Rachel Winston '10 compares archival work to a treasure hunt. Some of the material she handles is as mundane as a grocery receipt, while other material may be as consequential as a hand-written last will and testament.
"Yes, archives work often includes the thrill of finding something special, and I do find gems all the time," she said. "But archiving is also motivated by a calling to connect and share with others, to preserve and safeguard material for people on a treasure hunt of their own."
Through her recent appointment as the first-ever black diaspora archivist at the University of Texas-Austin (UT), Winston now has nearly unlimited opportunity and responsibility to search for, gather and explain items that illuminate the lives and institutions of a large swath of humankind.
Few positions exist nationwide to ensure that the narratives of black lives are preserved.
"It speaks volumes about UT that it has created a position to bring to light the stories of black people and their migrations from Africa, and the ways in which they've influenced history and culture around the world," Winston said.
Winston describes the early phase of her new job as "developing a big picture."
"I'll be looking at the state of existing archives about the black experience to assess gaps and figure out what material there is out there that could help fill the voids," she explained. "It's exciting because the material can be almost anything that speaks life to the black experience here and abroad-including personal papers, art, manuscripts and books."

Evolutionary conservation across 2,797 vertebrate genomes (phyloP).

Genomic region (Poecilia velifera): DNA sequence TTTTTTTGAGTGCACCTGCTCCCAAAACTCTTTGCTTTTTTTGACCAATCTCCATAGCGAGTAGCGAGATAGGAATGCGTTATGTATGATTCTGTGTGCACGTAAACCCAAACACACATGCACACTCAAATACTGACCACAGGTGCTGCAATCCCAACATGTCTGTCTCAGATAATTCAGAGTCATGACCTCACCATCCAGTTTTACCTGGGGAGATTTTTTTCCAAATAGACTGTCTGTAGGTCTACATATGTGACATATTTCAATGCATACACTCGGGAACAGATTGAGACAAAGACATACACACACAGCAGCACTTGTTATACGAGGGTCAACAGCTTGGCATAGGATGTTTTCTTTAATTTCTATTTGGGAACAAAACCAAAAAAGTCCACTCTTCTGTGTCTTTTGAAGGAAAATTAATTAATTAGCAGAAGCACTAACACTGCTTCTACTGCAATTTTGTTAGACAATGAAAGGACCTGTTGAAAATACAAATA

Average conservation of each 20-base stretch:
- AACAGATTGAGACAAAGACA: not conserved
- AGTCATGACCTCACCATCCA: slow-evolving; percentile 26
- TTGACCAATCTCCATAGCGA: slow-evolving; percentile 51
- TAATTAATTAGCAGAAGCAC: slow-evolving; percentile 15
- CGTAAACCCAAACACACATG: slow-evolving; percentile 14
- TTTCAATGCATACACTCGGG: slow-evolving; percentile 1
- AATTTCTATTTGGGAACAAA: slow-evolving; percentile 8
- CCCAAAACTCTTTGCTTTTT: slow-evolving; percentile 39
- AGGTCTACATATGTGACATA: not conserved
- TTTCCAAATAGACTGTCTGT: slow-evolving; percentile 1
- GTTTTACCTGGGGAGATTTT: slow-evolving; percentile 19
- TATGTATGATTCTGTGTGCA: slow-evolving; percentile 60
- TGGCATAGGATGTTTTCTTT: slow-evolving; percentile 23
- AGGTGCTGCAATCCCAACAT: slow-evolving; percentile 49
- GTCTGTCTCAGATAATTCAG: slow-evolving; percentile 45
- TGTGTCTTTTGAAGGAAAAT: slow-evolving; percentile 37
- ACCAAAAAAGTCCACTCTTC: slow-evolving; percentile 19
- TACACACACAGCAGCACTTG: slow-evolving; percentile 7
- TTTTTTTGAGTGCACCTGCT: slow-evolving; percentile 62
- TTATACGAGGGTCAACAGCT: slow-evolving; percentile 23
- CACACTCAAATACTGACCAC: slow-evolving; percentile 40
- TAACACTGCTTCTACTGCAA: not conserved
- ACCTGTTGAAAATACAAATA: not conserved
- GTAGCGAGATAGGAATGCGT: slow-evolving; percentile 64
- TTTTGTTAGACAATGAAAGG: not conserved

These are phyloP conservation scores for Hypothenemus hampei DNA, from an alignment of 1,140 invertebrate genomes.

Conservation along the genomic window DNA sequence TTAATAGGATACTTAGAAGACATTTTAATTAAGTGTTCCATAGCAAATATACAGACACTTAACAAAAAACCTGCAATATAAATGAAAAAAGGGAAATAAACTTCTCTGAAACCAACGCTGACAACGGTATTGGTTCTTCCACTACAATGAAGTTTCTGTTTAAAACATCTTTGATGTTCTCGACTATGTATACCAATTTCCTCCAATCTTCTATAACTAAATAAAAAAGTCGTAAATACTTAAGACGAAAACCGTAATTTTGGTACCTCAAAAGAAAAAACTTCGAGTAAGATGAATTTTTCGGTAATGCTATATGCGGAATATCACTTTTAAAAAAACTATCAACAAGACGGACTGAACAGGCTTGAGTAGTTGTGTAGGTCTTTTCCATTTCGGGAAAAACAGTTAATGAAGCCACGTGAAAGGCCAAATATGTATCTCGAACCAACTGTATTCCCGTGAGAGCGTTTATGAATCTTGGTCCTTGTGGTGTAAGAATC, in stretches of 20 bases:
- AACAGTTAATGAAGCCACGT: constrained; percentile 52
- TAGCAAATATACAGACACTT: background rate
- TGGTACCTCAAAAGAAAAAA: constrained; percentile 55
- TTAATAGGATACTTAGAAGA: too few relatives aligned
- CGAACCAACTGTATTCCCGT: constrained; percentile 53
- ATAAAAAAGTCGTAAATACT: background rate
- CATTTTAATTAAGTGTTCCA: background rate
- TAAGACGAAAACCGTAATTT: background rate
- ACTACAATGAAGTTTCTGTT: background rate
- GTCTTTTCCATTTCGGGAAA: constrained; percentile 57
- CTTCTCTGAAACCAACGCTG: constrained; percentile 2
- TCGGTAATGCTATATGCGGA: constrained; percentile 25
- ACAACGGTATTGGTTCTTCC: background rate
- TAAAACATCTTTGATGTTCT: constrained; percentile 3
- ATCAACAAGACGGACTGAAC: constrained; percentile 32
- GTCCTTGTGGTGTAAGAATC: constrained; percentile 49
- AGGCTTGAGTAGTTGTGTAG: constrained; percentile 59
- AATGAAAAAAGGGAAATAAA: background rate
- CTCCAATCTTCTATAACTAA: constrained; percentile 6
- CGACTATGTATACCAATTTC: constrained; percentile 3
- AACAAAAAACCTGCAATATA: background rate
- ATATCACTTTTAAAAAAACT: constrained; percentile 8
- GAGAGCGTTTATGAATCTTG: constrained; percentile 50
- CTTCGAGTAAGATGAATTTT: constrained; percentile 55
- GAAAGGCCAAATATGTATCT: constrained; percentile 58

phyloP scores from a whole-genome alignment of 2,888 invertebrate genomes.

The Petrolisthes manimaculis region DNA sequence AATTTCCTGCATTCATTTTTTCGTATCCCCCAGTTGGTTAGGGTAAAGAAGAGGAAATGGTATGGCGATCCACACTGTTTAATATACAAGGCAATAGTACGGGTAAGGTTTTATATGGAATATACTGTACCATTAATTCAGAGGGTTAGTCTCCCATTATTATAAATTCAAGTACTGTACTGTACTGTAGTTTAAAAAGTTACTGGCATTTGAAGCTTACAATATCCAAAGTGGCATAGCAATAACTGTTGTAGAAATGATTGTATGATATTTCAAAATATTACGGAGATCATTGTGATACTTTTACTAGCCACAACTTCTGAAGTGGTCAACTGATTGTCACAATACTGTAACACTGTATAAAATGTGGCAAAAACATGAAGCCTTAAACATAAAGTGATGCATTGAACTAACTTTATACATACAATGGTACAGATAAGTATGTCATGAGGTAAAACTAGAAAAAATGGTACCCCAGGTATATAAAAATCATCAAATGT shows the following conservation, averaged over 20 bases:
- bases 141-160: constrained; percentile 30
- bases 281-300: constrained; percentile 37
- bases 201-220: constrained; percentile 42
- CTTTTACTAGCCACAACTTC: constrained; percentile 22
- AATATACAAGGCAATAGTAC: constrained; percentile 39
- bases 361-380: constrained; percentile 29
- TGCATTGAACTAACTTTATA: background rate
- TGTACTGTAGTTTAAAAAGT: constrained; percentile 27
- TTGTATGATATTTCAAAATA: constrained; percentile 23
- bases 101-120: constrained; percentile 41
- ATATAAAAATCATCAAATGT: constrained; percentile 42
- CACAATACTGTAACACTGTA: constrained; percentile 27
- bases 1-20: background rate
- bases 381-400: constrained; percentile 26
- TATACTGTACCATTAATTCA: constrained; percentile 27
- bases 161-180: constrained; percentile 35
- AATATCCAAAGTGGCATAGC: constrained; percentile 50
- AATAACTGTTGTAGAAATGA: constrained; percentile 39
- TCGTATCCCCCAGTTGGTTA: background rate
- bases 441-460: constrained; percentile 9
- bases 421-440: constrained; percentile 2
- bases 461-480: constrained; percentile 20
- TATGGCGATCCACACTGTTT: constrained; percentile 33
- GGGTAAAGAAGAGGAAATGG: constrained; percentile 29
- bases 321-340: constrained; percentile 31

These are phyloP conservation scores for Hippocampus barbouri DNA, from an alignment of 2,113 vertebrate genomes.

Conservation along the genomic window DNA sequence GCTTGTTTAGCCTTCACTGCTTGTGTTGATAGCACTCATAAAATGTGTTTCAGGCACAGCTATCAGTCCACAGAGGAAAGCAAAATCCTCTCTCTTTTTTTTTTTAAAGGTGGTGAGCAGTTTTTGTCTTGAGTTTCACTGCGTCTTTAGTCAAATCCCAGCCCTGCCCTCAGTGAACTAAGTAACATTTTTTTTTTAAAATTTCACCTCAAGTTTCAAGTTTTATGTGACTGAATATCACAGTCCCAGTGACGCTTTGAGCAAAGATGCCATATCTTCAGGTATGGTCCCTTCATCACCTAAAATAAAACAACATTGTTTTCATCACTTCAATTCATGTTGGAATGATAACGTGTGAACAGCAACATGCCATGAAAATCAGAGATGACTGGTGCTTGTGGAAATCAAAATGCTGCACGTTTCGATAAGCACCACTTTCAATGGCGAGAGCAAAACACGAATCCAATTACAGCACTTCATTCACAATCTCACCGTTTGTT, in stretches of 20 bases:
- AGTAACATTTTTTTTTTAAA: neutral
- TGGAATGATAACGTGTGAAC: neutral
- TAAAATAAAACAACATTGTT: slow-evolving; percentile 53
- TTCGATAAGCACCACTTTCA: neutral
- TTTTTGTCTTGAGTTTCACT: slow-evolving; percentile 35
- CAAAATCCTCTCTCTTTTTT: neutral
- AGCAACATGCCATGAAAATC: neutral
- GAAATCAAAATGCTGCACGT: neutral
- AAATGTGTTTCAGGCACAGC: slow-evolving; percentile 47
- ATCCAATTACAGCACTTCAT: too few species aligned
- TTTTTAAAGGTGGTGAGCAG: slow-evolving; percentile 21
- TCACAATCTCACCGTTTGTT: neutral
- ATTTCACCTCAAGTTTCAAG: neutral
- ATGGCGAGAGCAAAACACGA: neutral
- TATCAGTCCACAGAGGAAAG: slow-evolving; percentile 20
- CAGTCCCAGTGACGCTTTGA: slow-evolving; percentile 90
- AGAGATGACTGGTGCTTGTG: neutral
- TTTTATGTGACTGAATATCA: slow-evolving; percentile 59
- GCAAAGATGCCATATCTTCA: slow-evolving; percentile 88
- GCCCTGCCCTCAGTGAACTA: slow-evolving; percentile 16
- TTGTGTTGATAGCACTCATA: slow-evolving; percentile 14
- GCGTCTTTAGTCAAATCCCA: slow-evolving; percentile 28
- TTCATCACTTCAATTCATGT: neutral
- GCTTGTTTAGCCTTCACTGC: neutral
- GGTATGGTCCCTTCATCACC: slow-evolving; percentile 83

Her first project involves combing through more than 200 banker boxes containing thousands of papers related to the lives of noted black educators Edmund W. Gordon, Ph.D., and his spouse, Susan Gordon, Ph.D. Edmund taught psychology for many years at Yale University, and Susan is a pediatrician and active champion of racial equality and education.
Winston's job involves organizing, providing context for and safely keeping the materials in each box. She also must identify material that is in need of preservation work or digital conversion. After the cataloging process is complete, the catalogers are accessible to the public through online "finding aids."
Winston said the Gordon papers are valuable because black intellectuals are underrepresented in archives.
"This project says that we value the contributions of black intellectuals, professionals, and artists, and that we will promote their use," she said. "I can't think of a better fit for our first black diaspora collection."
Winston's office is located in UT's Benson Library, which maintains one of world's largest Latin American studies collections and integrates the work of more than 30 academic departments and 160 faculty across the university. Winston said she looks forward to making connections with appropriate faculty and staff at UT about material in the Gordon collection that might advance their own studies.
She's also tasked with informing the world that the new archive exists.
"As the word spreads that UT has a dedicated space and professional staff and interest in this area, I'm confident we'll find people who want to give us things," she said. "It will also be up to me to identify appropriate material through talking to people, traveling places and even taking simple steps like visiting rare book shops and antique dealers."